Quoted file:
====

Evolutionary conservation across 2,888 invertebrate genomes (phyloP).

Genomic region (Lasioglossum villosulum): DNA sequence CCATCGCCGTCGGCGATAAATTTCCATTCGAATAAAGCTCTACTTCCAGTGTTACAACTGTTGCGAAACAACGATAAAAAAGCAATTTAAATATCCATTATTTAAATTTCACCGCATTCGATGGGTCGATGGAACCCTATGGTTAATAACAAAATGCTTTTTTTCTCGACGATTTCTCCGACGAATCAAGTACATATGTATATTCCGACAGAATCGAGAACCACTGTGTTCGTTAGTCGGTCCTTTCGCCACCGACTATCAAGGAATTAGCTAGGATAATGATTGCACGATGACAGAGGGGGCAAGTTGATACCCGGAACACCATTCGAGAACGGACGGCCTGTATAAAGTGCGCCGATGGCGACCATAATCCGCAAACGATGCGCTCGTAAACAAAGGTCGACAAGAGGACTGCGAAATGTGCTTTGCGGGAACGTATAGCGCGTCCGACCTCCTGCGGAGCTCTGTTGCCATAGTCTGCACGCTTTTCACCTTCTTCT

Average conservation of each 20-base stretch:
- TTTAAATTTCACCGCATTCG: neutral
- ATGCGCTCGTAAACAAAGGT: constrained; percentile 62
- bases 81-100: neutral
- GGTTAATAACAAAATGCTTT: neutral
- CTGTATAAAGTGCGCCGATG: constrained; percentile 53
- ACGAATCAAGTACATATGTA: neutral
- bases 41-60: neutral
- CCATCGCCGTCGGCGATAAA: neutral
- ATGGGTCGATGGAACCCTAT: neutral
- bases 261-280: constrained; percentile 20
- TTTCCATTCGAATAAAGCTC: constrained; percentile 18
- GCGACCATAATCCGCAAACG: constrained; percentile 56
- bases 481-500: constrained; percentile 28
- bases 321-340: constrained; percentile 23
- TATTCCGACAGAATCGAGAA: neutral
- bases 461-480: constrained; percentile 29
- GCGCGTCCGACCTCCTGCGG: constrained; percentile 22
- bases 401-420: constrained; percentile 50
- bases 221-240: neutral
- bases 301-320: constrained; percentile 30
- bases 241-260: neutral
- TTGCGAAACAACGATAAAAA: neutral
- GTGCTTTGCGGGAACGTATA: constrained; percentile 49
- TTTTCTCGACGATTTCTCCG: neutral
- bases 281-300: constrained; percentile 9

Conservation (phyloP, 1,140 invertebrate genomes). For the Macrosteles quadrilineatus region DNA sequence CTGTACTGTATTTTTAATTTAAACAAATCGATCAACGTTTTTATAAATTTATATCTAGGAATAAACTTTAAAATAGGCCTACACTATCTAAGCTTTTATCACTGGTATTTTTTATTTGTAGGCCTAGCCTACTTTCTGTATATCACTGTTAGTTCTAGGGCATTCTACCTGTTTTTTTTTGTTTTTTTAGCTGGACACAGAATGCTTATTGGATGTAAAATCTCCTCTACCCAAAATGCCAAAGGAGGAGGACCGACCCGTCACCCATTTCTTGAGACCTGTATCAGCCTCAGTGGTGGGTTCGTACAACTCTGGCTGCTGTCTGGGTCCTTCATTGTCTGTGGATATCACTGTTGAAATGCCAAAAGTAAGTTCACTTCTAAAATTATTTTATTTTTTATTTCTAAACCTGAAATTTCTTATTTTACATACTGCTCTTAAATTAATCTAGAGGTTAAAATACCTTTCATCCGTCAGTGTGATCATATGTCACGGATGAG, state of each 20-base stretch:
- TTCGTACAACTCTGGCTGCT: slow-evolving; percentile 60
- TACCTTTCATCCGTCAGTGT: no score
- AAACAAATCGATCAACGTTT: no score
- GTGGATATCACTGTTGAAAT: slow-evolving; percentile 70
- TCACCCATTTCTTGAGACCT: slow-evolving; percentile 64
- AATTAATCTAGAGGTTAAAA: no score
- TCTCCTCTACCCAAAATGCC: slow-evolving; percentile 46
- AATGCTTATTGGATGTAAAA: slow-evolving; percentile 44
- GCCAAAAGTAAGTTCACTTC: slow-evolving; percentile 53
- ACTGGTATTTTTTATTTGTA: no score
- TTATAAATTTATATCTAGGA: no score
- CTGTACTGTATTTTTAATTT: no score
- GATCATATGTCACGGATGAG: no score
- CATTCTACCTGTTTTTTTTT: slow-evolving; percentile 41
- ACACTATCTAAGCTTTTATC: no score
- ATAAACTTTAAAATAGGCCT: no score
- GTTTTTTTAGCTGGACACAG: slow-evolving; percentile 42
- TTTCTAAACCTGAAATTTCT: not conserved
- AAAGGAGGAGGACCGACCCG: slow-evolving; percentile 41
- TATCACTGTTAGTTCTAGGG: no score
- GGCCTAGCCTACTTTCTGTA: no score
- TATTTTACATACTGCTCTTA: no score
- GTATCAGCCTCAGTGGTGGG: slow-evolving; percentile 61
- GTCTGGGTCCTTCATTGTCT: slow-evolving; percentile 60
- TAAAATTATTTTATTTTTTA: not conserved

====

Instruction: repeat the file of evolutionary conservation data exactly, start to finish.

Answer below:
Evolutionary conservation across 2,888 invertebrate genomes (phyloP).

Genomic region (Lasioglossum villosulum): DNA sequence CCATCGCCGTCGGCGATAAATTTCCATTCGAATAAAGCTCTACTTCCAGTGTTACAACTGTTGCGAAACAACGATAAAAAAGCAATTTAAATATCCATTATTTAAATTTCACCGCATTCGATGGGTCGATGGAACCCTATGGTTAATAACAAAATGCTTTTTTTCTCGACGATTTCTCCGACGAATCAAGTACATATGTATATTCCGACAGAATCGAGAACCACTGTGTTCGTTAGTCGGTCCTTTCGCCACCGACTATCAAGGAATTAGCTAGGATAATGATTGCACGATGACAGAGGGGGCAAGTTGATACCCGGAACACCATTCGAGAACGGACGGCCTGTATAAAGTGCGCCGATGGCGACCATAATCCGCAAACGATGCGCTCGTAAACAAAGGTCGACAAGAGGACTGCGAAATGTGCTTTGCGGGAACGTATAGCGCGTCCGACCTCCTGCGGAGCTCTGTTGCCATAGTCTGCACGCTTTTCACCTTCTTCT

Average conservation of each 20-base stretch:
- TTTAAATTTCACCGCATTCG: neutral
- ATGCGCTCGTAAACAAAGGT: constrained; percentile 62
- bases 81-100: neutral
- GGTTAATAACAAAATGCTTT: neutral
- CTGTATAAAGTGCGCCGATG: constrained; percentile 53
- ACGAATCAAGTACATATGTA: neutral
- bases 41-60: neutral
- CCATCGCCGTCGGCGATAAA: neutral
- ATGGGTCGATGGAACCCTAT: neutral
- bases 261-280: constrained; percentile 20
- TTTCCATTCGAATAAAGCTC: constrained; percentile 18
- GCGACCATAATCCGCAAACG: constrained; percentile 56
- bases 481-500: constrained; percentile 28
- bases 321-340: constrained; percentile 23
- TATTCCGACAGAATCGAGAA: neutral
- bases 461-480: constrained; percentile 29
- GCGCGTCCGACCTCCTGCGG: constrained; percentile 22
- bases 401-420: constrained; percentile 50
- bases 221-240: neutral
- bases 301-320: constrained; percentile 30
- bases 241-260: neutral
- TTGCGAAACAACGATAAAAA: neutral
- GTGCTTTGCGGGAACGTATA: constrained; percentile 49
- TTTTCTCGACGATTTCTCCG: neutral
- bases 281-300: constrained; percentile 9

Conservation (phyloP, 1,140 invertebrate genomes). For the Macrosteles quadrilineatus region DNA sequence CTGTACTGTATTTTTAATTTAAACAAATCGATCAACGTTTTTATAAATTTATATCTAGGAATAAACTTTAAAATAGGCCTACACTATCTAAGCTTTTATCACTGGTATTTTTTATTTGTAGGCCTAGCCTACTTTCTGTATATCACTGTTAGTTCTAGGGCATTCTACCTGTTTTTTTTTGTTTTTTTAGCTGGACACAGAATGCTTATTGGATGTAAAATCTCCTCTACCCAAAATGCCAAAGGAGGAGGACCGACCCGTCACCCATTTCTTGAGACCTGTATCAGCCTCAGTGGTGGGTTCGTACAACTCTGGCTGCTGTCTGGGTCCTTCATTGTCTGTGGATATCACTGTTGAAATGCCAAAAGTAAGTTCACTTCTAAAATTATTTTATTTTTTATTTCTAAACCTGAAATTTCTTATTTTACATACTGCTCTTAAATTAATCTAGAGGTTAAAATACCTTTCATCCGTCAGTGTGATCATATGTCACGGATGAG, state of each 20-base stretch:
- TTCGTACAACTCTGGCTGCT: slow-evolving; percentile 60
- TACCTTTCATCCGTCAGTGT: no score
- AAACAAATCGATCAACGTTT: no score
- GTGGATATCACTGTTGAAAT: slow-evolving; percentile 70
- TCACCCATTTCTTGAGACCT: slow-evolving; percentile 64
- AATTAATCTAGAGGTTAAAA: no score
- TCTCCTCTACCCAAAATGCC: slow-evolving; percentile 46
- AATGCTTATTGGATGTAAAA: slow-evolving; percentile 44
- GCCAAAAGTAAGTTCACTTC: slow-evolving; percentile 53
- ACTGGTATTTTTTATTTGTA: no score
- TTATAAATTTATATCTAGGA: no score
- CTGTACTGTATTTTTAATTT: no score
- GATCATATGTCACGGATGAG: no score
- CATTCTACCTGTTTTTTTTT: slow-evolving; percentile 41
- ACACTATCTAAGCTTTTATC: no score
- ATAAACTTTAAAATAGGCCT: no score
- GTTTTTTTAGCTGGACACAG: slow-evolving; percentile 42
- TTTCTAAACCTGAAATTTCT: not conserved
- AAAGGAGGAGGACCGACCCG: slow-evolving; percentile 41
- TATCACTGTTAGTTCTAGGG: no score
- GGCCTAGCCTACTTTCTGTA: no score
- TATTTTACATACTGCTCTTA: no score
- GTATCAGCCTCAGTGGTGGG: slow-evolving; percentile 61
- GTCTGGGTCCTTCATTGTCT: slow-evolving; percentile 60
- TAAAATTATTTTATTTTTTA: not conserved